Basic info is found in Chapter 9.
Many plastics have high thermal insulation properties when foamed and good water and vapour-proofing properties when used as paint, sheeting, sealing strips and mastics.
Sheets and membranes. Several plastics are used for sheeting and membranes. Most important are polypropylene, polyethylene, polyvinyl chloride and synthetic rubbers.
Vapour retarders are often made of spun high-density fibres of polyethylene or polypropylene. These products are also often used as air and wind barriers. Polyethylene is the most frequently used plastic sheeting for vapour barriers, either alone or as coating on paper sheeting. Polyvinyl chloride sheeting is not as vapour proof as polyethylene, but it is still used for this purpose when higher strength is required.
Polyvinyl chloride and the synthetic rubbers polyisobutylene (PIB) and styrene butadiene (SBR) are much used as waterproofing membranes in bathroom floors and walls.
External moisture proofing on foundations (geomembranes) are often done with profiled sheeting made of polyethylene or polypropylene, usually with carbon as ultraviolet stabilizer. In some products polyester fibres are used as reinforcement. Polyvinyl chloride and synthetic rubbers are much used as roofing membranes, especially on flat or nearly flat roofs.
Flashings and gutters. The most common plastic for use in flashing and gutters is polyvinyl chloride. Products are often coloured and stabilized with cadmium or organic tin compounds.
Mastics and sealants. Apart from linseed oil based putty, most mastics available on the market today are plastic or bitumen based. A mastic has to fulfil conditions of constant elasticity and high durability. The plastics commonly used are polysulphide, silicone, polyurethane and various acrylic substances. These compositions are complex, the binders being mixed with fillers, organic solvents, drying agents, softeners and biocides. Some products also have pigments and fibres added, the latter usually fibreglass. Pure silicone is easy prey for mould in damp situations, and therefore often has isothiazoli-nones, carbendazim or organic tin compounds added, about 0.05% by weight. Organic arsenic compounds are also used as a biocide in some products. Polyurethane mastics contain 10-60% phthalates. Other products can contain chloroparaffins as softeners. Mastics of polysulphide, polyurethane and polyacrylates can contain brominated or chlorinated hydrocarbons as fire retardants. Up to the end of the 1980s highly toxic polychlorinated biphenyls (PCBs) were an important part of mastics for sealing between modules in prefabricated buildings, as well as in sealants between glass layers in insulating windows.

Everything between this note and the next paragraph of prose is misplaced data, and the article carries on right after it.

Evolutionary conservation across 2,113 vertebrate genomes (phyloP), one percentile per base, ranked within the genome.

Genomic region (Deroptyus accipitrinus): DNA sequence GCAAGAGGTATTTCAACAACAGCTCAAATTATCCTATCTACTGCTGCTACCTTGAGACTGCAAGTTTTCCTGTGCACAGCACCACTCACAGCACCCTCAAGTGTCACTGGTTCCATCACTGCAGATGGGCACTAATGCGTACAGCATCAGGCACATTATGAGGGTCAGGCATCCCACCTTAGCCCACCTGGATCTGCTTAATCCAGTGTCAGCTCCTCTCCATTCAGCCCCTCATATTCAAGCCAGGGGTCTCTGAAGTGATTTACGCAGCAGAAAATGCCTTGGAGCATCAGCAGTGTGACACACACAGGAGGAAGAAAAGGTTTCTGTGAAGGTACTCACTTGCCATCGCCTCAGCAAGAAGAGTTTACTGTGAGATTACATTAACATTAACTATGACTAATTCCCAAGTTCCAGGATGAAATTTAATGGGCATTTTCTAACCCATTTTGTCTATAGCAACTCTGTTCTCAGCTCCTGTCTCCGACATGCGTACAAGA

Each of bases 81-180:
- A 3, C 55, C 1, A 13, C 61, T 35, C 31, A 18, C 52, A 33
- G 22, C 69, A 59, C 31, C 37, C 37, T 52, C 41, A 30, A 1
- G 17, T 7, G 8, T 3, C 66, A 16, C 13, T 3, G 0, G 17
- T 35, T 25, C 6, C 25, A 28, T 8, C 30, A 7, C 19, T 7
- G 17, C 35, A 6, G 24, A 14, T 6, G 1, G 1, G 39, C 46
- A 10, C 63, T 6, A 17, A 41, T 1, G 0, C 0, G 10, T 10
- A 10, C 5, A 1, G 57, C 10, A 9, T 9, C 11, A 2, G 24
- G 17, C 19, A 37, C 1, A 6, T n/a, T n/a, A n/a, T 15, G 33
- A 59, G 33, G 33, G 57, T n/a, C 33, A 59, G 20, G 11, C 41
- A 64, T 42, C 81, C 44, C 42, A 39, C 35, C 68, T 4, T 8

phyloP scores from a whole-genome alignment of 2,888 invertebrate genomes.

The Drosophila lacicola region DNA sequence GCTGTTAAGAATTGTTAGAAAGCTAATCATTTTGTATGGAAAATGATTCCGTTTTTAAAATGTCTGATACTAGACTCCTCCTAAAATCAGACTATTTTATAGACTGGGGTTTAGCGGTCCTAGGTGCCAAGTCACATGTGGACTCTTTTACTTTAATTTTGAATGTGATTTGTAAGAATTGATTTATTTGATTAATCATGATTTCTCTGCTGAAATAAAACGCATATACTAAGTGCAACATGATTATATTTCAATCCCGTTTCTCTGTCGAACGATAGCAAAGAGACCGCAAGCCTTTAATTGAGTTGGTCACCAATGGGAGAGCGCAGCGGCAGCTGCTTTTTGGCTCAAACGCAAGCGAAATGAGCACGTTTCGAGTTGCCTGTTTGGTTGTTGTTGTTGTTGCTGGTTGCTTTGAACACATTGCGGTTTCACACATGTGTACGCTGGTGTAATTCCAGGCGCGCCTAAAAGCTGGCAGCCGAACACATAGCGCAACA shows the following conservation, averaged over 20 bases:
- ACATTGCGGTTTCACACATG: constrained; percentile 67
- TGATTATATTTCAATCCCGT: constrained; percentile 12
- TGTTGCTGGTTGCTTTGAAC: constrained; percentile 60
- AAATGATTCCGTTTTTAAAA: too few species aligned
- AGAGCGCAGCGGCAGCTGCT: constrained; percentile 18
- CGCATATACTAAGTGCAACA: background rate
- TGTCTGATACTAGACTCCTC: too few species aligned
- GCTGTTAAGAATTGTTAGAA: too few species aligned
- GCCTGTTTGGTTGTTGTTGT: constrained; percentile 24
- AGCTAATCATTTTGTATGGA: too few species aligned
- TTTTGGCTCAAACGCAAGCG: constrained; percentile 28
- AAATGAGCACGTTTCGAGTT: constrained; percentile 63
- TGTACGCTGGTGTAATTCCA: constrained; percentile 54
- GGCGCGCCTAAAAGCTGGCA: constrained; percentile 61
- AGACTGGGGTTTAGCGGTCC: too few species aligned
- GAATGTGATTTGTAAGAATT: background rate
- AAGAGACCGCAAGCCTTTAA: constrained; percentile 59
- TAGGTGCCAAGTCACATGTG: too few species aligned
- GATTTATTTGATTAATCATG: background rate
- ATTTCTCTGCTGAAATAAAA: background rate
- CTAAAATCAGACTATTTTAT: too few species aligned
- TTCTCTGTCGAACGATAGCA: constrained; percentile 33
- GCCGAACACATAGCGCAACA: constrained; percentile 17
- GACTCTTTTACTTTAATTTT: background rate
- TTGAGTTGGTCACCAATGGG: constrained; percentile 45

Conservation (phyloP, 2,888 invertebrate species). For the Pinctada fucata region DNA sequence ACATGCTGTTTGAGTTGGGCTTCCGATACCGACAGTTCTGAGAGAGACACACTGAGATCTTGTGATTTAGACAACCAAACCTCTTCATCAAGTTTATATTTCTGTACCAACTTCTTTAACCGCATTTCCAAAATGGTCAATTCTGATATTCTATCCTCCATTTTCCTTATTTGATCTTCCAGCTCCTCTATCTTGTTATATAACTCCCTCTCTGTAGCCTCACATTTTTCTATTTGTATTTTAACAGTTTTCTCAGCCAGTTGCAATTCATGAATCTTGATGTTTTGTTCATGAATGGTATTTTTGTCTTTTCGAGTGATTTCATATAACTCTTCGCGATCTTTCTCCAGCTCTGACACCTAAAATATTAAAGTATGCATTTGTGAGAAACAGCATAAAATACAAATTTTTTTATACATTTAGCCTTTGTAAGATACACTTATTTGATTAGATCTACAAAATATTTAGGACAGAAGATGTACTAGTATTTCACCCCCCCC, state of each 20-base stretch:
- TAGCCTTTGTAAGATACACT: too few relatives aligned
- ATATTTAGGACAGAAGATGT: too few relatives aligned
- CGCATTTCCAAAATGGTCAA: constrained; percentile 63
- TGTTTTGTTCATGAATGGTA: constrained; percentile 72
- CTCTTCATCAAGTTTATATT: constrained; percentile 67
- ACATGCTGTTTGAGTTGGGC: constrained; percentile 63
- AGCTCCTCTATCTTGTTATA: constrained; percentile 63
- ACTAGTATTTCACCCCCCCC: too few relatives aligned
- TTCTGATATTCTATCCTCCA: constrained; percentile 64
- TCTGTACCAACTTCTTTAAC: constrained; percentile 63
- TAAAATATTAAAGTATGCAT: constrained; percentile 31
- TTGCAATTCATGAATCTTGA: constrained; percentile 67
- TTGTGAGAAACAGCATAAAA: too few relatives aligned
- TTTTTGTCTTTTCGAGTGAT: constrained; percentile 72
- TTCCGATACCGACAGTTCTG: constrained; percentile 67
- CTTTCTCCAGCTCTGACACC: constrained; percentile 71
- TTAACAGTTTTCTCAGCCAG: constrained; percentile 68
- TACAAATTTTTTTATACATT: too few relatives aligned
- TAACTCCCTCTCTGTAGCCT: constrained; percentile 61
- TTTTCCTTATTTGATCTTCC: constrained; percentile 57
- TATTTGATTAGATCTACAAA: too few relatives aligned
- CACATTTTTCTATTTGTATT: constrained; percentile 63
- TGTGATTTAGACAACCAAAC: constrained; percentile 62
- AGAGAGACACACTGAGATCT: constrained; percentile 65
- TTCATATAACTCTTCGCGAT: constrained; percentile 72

Sealing strips are used mainly between the sheets of glass in windows and in window and door reveals. Important plastics used include polyurethane, polyamide, polyvinyl chloride, ethylene-propyl-ene rubber (EPDM), choloprene rubber (CR) and silicone. The products include different additives such as fire retardants, stabilizers and pigments.
Thermal insulation. Various insulation materials are produced from foamed polystyrene (EPS, XPS, MEPS) and polyurethane. Polyiso-cyanurate and polyicynene are recent alternatives with similarities to polyurethane. Foamed polyvinyl chloride, polyethylene and phenolic products are also used, but to a lesser extent. A fairly new product group is based on the recycling of plastic bottles made of polyethylene which are shred, and are produced as matting. The other materials are foamed up using hydrofluorocarbons, pentane or carbon dioxide as foaming agents. As fire retardents brominated and chlorinated hydrocarbons are often used, the largest portions in polyurethane products.
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